Key words: bandwidth prices, bandwidth reconfiguration, distributed control,
network planning and optimisation, scalability.
Email addresses: Ake.Arvidsson@ericsson.com (˚ A. Arvidsson),
email@example.com (B.A. Chiera), firstname.lastname@example.org (A.E.
Krzesinski), email@example.com (P.G. Taylor).
1Supported by grants 2054027 and 2677 from the South African National Research
Foundation, Siemens Telecommunications and Telkom SA Limited.
2Supported by the Australian Research Council Centre of Excellence for the Math-
In this paper we discuss a distributed scheme for bandwidth reallocation that
can be used in the context of any path-oriented network in which relatively
long-lived paths are used to provision resources for connections or flows, whose
average holding times are much less than the path lifetimes. Possible envi-
ronments in which such a model could be useful are Multi-Protocol Label
Switching (MPLS) networks in which Label Switched Paths (LSPs) act as the
long-lived paths, or Asynchronous Transfer Mode (ATM) networks in which
Virtual Paths (VPs) act as the long-lived paths. Other examples include the
Synchronous Digital Hierarchy (SDH) or the Synchronous Optical Network
We shall use terminology that does not suggest any of the specific envi-
ronments mentioned above. Thus, we call a long-lived path a route. Routes
traverse one or more physical links. In the present paper we restrict our-
selves to connection-oriented traffic with admission controls. Hence we use the
terms connections and lost connections. Note that connections may be circuit
switched (like traditional voice) or packet switched (like voice over IP). The
number of connections that can be simultaneously carried on a route depends
on the amount of bandwidth allocated to the route. However, at any point
in time, it is possible that the connections in service on one route are using
only a small proportion of the bandwidth allocated to that route, while the
bandwidth on another route is heavily utilised. In such a case, it makes sense
to transfer bandwidth from the first route to the second one, if that is possible.
We will employ a scheme in which each route places a value on bandwidth,
dependent on its current bandwidth and its current occupancy. Bandwidth
can then be transferred from routes that place a low value on bandwidth to
routes that place a high value on bandwidth. Under our proposed scheme,
an automated bandwidth manager is assigned to each route. These managers
essentially act as intra-domain bandwidth brokers, cf. , which operate ac-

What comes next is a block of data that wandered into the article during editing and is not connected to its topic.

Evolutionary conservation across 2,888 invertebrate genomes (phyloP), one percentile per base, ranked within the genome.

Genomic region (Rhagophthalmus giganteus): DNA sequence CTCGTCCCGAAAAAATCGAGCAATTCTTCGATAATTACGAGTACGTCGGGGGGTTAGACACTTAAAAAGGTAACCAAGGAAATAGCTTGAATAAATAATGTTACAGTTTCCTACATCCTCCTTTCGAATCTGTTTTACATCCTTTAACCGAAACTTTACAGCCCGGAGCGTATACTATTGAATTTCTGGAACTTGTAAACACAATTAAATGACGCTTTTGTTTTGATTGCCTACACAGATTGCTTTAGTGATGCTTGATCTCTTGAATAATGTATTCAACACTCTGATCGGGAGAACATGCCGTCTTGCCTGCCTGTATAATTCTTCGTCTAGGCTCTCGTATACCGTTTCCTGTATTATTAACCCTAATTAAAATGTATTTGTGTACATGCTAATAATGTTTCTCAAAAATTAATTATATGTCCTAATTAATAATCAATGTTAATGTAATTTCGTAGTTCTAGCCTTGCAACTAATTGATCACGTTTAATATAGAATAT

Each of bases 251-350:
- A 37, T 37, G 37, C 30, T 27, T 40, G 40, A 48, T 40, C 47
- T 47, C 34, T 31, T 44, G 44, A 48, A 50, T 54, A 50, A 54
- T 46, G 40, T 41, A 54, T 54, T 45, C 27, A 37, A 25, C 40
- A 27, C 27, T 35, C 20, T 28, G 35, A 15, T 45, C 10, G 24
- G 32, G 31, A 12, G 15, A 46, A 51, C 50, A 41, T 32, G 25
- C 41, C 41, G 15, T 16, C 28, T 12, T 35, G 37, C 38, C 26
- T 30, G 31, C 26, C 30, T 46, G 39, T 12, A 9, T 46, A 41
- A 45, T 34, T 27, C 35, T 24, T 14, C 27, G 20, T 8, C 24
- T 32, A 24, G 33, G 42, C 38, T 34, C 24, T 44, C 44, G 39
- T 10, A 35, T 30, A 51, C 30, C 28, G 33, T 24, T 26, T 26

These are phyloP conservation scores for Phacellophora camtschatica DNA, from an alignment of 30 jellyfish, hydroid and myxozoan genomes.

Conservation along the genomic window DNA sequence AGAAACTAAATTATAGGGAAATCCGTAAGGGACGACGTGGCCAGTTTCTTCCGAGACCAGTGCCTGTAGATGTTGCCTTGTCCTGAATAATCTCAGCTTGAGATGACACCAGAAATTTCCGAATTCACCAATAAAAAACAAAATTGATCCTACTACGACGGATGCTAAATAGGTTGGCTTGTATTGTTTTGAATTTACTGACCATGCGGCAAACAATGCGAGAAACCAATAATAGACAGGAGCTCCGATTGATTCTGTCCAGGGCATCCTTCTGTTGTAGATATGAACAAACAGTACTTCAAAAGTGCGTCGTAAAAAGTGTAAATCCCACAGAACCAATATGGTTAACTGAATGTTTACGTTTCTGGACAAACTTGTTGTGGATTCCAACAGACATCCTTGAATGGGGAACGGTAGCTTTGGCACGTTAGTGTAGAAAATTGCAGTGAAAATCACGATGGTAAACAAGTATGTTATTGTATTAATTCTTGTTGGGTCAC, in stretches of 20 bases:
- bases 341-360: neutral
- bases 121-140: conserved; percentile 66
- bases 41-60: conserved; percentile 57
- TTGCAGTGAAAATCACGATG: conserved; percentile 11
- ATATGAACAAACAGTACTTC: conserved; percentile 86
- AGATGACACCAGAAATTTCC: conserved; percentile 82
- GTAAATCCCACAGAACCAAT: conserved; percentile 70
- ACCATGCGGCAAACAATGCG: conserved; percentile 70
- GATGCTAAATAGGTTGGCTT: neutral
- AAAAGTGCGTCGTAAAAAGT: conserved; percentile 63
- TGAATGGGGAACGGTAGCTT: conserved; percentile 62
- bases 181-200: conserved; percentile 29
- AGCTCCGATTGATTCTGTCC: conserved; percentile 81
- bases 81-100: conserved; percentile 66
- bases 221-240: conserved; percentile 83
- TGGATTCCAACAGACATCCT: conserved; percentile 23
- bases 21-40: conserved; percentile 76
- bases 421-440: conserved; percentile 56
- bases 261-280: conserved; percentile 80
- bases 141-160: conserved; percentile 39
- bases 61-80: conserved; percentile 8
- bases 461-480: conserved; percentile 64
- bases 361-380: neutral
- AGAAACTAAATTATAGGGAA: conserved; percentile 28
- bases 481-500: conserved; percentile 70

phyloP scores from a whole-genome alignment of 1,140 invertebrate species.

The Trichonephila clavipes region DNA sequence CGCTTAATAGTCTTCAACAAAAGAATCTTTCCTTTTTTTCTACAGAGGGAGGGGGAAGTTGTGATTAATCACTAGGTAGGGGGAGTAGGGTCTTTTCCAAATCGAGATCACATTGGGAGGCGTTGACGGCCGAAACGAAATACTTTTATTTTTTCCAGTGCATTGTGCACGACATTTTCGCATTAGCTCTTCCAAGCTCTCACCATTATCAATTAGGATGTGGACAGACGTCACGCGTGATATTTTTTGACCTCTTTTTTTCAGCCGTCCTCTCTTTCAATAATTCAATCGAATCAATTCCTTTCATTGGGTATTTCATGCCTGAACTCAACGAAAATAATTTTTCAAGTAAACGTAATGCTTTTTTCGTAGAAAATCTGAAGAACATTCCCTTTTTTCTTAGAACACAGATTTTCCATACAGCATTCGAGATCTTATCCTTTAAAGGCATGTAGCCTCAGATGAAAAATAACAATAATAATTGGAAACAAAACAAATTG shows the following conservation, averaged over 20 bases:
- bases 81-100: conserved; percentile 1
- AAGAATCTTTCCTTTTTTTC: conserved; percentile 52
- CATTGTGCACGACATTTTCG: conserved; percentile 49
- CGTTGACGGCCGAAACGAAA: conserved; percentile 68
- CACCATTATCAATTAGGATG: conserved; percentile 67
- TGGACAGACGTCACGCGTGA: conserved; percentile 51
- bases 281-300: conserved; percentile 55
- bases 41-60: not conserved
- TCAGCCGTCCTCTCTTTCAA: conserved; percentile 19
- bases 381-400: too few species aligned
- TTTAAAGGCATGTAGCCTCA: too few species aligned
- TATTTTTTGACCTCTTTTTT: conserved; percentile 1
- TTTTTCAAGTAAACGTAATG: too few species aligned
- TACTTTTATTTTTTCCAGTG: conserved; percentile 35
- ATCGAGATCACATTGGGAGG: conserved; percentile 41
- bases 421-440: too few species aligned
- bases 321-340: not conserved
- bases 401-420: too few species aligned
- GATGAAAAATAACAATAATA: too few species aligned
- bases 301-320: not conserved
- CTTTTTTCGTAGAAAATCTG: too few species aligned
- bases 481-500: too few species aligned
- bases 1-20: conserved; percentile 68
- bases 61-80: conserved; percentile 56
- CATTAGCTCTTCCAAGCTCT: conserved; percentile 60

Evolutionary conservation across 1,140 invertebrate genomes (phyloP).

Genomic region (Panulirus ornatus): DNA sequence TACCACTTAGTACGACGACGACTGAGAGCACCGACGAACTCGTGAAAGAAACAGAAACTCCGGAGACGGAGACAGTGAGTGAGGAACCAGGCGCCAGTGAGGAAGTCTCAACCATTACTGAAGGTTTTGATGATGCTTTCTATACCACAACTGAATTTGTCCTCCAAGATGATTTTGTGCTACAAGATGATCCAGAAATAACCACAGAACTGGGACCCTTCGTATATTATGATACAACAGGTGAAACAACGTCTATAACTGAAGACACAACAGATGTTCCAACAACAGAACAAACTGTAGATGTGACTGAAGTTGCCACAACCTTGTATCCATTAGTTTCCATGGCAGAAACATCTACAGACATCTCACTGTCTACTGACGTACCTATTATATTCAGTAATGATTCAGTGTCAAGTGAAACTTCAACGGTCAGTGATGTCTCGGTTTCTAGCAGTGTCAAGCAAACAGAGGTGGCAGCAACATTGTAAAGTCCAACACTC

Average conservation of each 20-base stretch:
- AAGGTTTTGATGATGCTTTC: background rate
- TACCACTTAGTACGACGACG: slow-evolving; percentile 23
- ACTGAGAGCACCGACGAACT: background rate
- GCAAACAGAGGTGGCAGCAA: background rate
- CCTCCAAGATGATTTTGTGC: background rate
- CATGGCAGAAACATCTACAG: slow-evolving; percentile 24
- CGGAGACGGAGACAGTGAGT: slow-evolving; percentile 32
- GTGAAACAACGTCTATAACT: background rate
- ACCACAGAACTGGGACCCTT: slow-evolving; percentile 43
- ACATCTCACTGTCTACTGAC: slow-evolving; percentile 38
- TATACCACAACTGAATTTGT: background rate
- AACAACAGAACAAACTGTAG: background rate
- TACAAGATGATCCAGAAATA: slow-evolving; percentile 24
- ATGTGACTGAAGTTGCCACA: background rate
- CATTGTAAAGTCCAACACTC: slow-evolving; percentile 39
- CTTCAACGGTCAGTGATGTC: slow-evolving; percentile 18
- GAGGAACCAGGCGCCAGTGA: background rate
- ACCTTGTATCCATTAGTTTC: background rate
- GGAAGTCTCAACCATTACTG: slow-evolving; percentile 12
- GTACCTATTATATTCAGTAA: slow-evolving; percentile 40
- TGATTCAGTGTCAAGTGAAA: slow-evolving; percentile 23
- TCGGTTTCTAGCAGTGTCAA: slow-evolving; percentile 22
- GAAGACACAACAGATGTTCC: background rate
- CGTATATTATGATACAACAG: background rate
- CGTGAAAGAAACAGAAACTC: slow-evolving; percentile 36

cording to simple deterministic rules. The managers use knowledge of the
routes’ current occupancy to perform admission control and to calculate the
value of an extra unit of bandwidth (the “buying price”) and also the value
that the route would lose should it give up a unit of bandwidth (the “selling
price”). The managers then use these prices to determine whether the route
should acquire or release a unit of bandwidth or do neither.
We shall view routes as being of two types: direct routes, which traverse just a
single physical link, and transit routes, which traverse more than one physical
link. We assume that each link supports a direct route. The direct routes on
the links of a transit route are referred to as its constituent direct routes.
ematics and Statistics of Complex Systems.
Bandwidth reallocation is driven by the managers of transit routes. The defin-
ing feature of the scheme is that bandwidth reallocation takes place between
transit routes and their constituent direct routes. In this way the managers
are autonomous, act without centralized control from a system coordinator
and behave entirely according to local rules.
Buying and selling prices are communicated via a signalling mechanism. Sig-
nals or control packets are sent at certain intervals along each transit route,
recording the buying and selling prices of the constituent direct routes. If the
sum of the direct route buying prices is greater than the transit route selling
price, then the transit route gives up a unit of bandwidth, which is taken up
by each of the direct routes. Alternatively, if the sum of the direct route selling
prices is less than the transit route buying price, then each of the direct routes
gives up a unit of bandwidth, which is taken up by the transit route.
The managers of a transit route and its constituent direct routes are aware
of local resource demands and bandwidth prices. These managers reallocate
bandwidth among their respective routes in order to maintain the performance
of their routes. The scheme is thus distributed and scalable.
The purpose of this paper is to demonstrate that the reallocation scheme as
described above can improve the performance of a network. For example, we
will study whether it can increase the average rate of earning revenue or re-
duce the traffic-weighted average blocking probability. In Section 2 we briefly
discuss a method for calculating buying and selling prices for bandwidth. The
bandwidth reallocation scheme is presented in Section 3. Results from numer-
ical experiments to test the efficacy of the reallocation scheme are given in